Sir William Palmers argument (A Treatise on the Church of Christ, Pt. IV., Chapter X., Sect. IV.) is one of much greater force, and needs an answer. He points out how, long after the Council of Nice, the number of the General Councils was still spoken of as being Six, and that in some instances this council is referred to as the “pseudo” General Council of Nice. Now at first sight this argument seems to be of great force. But upon further consideration it will be seen to be after all of no great weight. We may not be able to explain, nor are we called upon to do so, why in certain cases writers chose still to speak of Six instead of Seven General Councils, but we would point out that the same continuance of the old expression can be found with regard to others of the General Councils. For example, St. Gregory the Great says that he “revered the four Ecumenical Councils as he did the four Gospels,” but the fifth Ecumenical Synod had been held a number of years before. Will anyone pretend from this to draw the conclusion that at that time the Ecumenical character of the Fifth Synod (II. Constantinople) was not recognized at Rome? Moreover, among the instances cited (and there are but a very few all told) one of them is fatal to the argument. For if Pope Hadrian in 871 still speaks of only six Ecumenical Synods, he omits two (according to Roman count), for this date is after the synod which deposed Photius—a synod rejected indeed afterwards by the Greeks, but always accepted by the Latins as the Eighth of the Ecumenical Councils. Would Sir William pretend for an instant that Hadrian and the Church of Rome did not recognize that Council as Ecumenical and as the Eighth Synod? He could not, for on page 208 he ingenuously confesses that that Council “had been approved and confirmed by that Pope.”
But after all, the contention fails in its very beginning, for Sir William frankly recognizes that the Popes from the first espoused the cause of the council and were ready to defend it. Now this involved the acknowledgment of its ecumenical character, for it was called as an Ecumenical Synod, this we expressly learn from the letter of Tarasius to the other Eastern Patriarchs (Labbe, Conc., Tom. VII., col. 165), from the letter of the Emperor and Empress to the bishops throughout the empire (L. and C., Conc., Tom. VII., col. 53), and (above all) from the witness of the Council itself, assuming the style of the “Holy Ecumenical Synod.” In the face of such evidence any further proof is surely uncalled for.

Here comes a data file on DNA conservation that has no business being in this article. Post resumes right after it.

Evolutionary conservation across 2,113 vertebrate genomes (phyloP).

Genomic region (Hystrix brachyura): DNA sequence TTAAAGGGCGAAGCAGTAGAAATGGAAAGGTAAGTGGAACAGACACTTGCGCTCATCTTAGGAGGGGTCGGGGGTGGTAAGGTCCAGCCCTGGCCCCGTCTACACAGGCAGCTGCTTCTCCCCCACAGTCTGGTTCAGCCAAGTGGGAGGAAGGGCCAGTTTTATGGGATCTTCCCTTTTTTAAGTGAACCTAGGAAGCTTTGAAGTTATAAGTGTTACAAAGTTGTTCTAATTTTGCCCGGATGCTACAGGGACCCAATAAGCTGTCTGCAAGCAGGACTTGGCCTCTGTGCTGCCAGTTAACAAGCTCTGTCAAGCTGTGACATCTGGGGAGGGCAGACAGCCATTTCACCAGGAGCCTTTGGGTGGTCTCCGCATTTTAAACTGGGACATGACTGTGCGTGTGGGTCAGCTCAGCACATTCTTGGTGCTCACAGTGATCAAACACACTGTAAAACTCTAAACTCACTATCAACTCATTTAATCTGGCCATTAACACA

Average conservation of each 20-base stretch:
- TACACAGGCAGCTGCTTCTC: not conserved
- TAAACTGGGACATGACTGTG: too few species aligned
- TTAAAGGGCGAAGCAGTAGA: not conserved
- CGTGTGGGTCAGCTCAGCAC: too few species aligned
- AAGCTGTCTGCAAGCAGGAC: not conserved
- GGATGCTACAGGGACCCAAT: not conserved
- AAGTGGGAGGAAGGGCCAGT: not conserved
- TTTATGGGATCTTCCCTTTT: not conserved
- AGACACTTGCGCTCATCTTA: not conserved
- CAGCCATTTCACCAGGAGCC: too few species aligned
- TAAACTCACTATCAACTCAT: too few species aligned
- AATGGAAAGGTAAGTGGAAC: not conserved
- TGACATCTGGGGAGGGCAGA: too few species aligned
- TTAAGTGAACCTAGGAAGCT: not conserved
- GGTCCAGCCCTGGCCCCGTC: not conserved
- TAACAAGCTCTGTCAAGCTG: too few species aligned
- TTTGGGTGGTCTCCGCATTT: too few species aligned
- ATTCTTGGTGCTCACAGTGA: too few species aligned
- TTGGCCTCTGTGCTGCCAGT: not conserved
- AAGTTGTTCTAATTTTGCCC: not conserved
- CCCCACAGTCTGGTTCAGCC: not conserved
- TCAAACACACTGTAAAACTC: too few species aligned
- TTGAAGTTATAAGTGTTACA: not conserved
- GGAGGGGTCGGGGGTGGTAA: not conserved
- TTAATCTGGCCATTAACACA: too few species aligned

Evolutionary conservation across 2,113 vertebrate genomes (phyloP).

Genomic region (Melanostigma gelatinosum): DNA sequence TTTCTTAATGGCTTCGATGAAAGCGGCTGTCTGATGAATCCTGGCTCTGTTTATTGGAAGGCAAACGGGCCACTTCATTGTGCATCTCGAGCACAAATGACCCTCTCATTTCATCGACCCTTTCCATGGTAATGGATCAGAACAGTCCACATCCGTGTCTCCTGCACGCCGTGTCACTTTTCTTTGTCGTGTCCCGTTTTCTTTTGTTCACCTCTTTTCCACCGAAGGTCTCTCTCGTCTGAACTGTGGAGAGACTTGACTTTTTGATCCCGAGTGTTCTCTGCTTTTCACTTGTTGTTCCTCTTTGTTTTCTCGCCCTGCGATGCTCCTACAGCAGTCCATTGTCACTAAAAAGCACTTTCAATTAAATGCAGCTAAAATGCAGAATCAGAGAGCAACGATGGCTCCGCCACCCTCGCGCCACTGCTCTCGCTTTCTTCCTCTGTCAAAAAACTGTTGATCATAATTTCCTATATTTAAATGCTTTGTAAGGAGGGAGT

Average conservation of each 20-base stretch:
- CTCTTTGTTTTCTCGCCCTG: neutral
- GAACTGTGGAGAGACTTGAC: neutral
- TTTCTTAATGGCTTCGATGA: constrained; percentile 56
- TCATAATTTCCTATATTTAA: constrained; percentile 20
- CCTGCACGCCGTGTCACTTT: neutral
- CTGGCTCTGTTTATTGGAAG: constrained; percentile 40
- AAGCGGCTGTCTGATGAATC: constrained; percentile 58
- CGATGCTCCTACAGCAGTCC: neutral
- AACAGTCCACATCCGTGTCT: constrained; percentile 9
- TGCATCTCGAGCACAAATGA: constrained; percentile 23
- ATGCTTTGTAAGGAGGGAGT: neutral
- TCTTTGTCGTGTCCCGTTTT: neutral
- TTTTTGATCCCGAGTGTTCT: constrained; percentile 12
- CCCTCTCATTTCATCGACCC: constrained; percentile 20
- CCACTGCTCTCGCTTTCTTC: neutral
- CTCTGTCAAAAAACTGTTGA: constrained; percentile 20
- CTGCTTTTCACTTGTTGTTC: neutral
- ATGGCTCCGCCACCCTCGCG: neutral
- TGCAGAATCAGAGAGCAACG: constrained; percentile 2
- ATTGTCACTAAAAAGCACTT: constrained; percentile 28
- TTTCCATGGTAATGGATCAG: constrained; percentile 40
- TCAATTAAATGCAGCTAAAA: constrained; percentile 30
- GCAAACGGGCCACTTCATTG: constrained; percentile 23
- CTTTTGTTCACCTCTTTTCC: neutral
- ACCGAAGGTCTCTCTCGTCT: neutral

We come now to the only other argument brought against the ecumenical character of this council—to wit, that many writers, even until after the beginning of the XVIth century, call the Seventh a “pseudo-Council.” But surely this proves too much, for it would seem to imply that even down to that time the cultus of images was not established in the West, a proposition too ridiculous to be defended by anyone. It is indeed worthy of notice that p. 526 all the authors cited are Frankish, (1) the Annales Francorum (a.d. 808) in the continuation of the same (a.d. 814), in an anonymous life of Charlemagne, and the Annales written after 819; (2) Eginhard in his Annales Francorum (a.d. 829); (3) the Gallican bishops at Paris, 824; 512 (4) Hincmar of Rheims; (5) Ado, bishop of Vienne (died 875); (6) Anastasius acknowledges that the French had not accepted the veneration of the sacred images; (7) The Chronicle of St. Bertinus (after 884); (8) The Annales Francorum after the council still speak of it as pseudo; (9) Regino, Abbot of Prum (circa 910); (10) the Chronicle of St. Bertinus, of the Xth Century. (11) Hermanus Contractus: (12) the author who continued the Gestes Francorum to a.d. 1165; (13) Roger Hoverden (a.d. 1204); (14) Conrade à Lichtenau, Abbot of Urspurg (circa 1230); (15) Matthew of Westminster.